Fans of this column know that I have twice reviewed Vanishing Point – the 1971 original that remains one of my favorite car movies of all time, and subsequent to that, the less-than-stellar 1997 version. For years I have desired to see Hollywood revisit this classic and do a proper remake. There were rumors that this was going to come to pass, with Fight Club director, David Fincher, at the helm, but nothing came of it. So what is a rabid fan of white 1970 Dodge Challengers roaring through the desert like me to do until a remake is made? Watch the next best thing, of course: Quentin Tarantino’s Vanishing Point tribute, Death Proof (2007), the subject of this months Rob’s Movie Car Review.
Produced by Dimension Films in conjunction with the Weinstein Company, Death Proof stars Kurt Russell, Zoe Bell, Rosario Dawson, Rose McGowan and Mary Elizabeth Winstead. The film was released together with Robert Rodriguez’s Planet Terror under the collective title Grindhouse, as an homage to the B-movie double feature matinees common in the 1970s.
Death Proof follows the deadly machinations of the psychopathic Stuntman Mike (Russell) as he stalks and attempts to murder two groups of young girls, first at bar in Austin, Texas, and later along backwoods roads in Lebanon, Tennessee. His preferred method of mayhem is vehicular murder using a stunt car which has been “death proofed” to insure that he is unhurt during his exploits. He is successful in his attempt to kill the first group of young ladies, but then finds he may have bitten off more than he can chew with the second.
The film is essentially one big tip of the hat to all of the cinematic genres and pictures that Tarantino loves, including slasher films, exploitation flicks and most pertinent to our interests, car movies. In an effort to give the film an authentic 1970s feel, the movie’s set design, wardrobe and lighting all reflect that decade’s aesthetic, Tarantino even goes so far as to add scratches, missing frames and bad splices to the movie to complete the effect.
The celebration of the seventies is complete with an array of eye-popping muscle cars. The star of the show is the iconic Vanishing Point tribute car, a 1970 Dodge Challenger R/T in EW1 Alpine White with a black vinyl interior. As if Tarantino was doing his utmost not to upset the ghost of Vanishing Point hero, Kowalski, the car in Death Proof is a ringer for the original movie car, down to the correct 375 bhp 440 Magnum engine with its single four-barrel carb, power bulge hood with twin air intakes and hood pins, body color screw-in gas cap, and 15-inch Rallye wheels with Goodyear Polyglas GT tires. The car only diverges from the original in that it is equipped with an automatic transmission instead of a four-speed with Hurst Pistol Grip shifter like the one Kowalski used. This is likely a concession to modern stunt drivers’ preference for slush-boxes.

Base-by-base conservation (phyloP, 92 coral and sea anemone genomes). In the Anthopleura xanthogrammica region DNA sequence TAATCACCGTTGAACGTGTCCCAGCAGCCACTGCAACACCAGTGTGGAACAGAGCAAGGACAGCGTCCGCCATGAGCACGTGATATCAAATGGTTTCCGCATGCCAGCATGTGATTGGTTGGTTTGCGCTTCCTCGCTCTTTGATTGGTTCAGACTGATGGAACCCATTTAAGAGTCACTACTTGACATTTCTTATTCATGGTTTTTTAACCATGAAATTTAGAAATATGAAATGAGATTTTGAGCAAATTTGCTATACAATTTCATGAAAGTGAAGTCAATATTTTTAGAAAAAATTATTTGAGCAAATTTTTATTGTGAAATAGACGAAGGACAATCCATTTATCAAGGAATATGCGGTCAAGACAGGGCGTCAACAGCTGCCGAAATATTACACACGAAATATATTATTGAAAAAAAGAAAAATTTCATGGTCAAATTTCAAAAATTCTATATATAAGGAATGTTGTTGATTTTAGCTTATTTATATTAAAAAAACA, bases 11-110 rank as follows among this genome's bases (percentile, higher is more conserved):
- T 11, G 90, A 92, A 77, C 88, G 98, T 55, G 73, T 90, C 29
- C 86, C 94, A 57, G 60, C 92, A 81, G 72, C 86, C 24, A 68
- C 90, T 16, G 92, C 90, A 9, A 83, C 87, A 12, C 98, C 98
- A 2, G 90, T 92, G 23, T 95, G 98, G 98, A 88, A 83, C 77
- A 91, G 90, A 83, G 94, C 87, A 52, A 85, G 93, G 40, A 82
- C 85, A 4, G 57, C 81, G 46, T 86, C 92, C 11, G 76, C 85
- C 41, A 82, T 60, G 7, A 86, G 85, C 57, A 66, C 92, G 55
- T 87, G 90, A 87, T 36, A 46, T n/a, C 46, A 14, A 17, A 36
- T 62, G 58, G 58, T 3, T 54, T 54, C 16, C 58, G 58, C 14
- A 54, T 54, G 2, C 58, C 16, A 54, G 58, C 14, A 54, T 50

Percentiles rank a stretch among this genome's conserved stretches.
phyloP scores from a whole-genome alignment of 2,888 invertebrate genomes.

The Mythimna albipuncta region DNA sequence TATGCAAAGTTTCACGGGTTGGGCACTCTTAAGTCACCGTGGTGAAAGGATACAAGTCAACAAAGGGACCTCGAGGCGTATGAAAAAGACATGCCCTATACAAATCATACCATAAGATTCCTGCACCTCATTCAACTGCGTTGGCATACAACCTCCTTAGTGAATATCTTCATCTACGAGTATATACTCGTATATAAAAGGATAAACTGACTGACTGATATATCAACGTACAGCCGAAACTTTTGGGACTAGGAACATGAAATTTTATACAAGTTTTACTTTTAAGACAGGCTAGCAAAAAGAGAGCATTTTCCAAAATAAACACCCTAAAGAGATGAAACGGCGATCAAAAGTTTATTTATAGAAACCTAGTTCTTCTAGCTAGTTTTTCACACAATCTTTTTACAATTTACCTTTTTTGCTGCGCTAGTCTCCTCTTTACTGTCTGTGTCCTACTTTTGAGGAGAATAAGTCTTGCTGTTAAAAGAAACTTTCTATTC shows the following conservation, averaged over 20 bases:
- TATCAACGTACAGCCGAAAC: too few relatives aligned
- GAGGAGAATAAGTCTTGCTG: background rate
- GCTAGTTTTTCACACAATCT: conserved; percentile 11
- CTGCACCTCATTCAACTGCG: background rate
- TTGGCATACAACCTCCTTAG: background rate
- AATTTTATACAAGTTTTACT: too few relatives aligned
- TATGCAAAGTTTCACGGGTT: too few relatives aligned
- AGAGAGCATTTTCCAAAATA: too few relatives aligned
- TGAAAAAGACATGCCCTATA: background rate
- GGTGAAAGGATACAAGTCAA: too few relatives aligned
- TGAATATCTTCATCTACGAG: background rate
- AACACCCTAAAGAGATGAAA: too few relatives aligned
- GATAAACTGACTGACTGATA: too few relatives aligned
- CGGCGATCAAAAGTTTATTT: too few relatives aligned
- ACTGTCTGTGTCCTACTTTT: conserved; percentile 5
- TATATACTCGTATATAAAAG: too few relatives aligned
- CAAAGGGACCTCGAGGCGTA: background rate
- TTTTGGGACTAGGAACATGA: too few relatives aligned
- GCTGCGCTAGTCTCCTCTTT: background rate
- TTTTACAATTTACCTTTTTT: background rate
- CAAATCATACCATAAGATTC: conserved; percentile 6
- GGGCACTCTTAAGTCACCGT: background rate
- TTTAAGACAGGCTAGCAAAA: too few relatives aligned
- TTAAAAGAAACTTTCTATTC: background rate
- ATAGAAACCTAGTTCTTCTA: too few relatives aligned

Another four-wheeled star in the film is Stuntman Mike’s first car, a 1971 Chevy Nova SS in flat black with white skull and lightning-bolt hood graphic complete with an angry duck hood ornament. The inside of the Nova has been stripped, with the front passenger isolated from the driver by a plexiglass cage. The car is equipped with a 350ci engine, B&M shifter, rally wheels, Simpson racing seat and a roll cage. Sharp-eyed car movie fanatics will note that the Nova’s license plate is JJZ-109, the same as that of Steve McQueen’s ‘68 Mustang in Bullitt.
The second of Stuntman Mike’s cars is a 1969 Dodge Charger R/T. Also matte black, the Charger features a 440 Magnum Torqueflite automatic transmission and American Racing Vector wheels. Like with the Nova, the Charger’s license plate, 983-DAN, is a nod to another movie car, in this case the Charger in Dirty Mary, Crazy Larry which carried the same plate. Another cool vehicle in the film is a customized bright yellow 1972 Ford Mustang with a 302 cube V8.
Death Proof, like all of Quentin Tarantino’s films, is an enjoyable film that doesn’t require much thought to enjoy. It has plenty of dark humor, witty dialogue, and graphic violence that the director is famous for and combines all this with some serious automotive eye candy. A winning combination in my book. I give Death Proof seven out of ten pistons.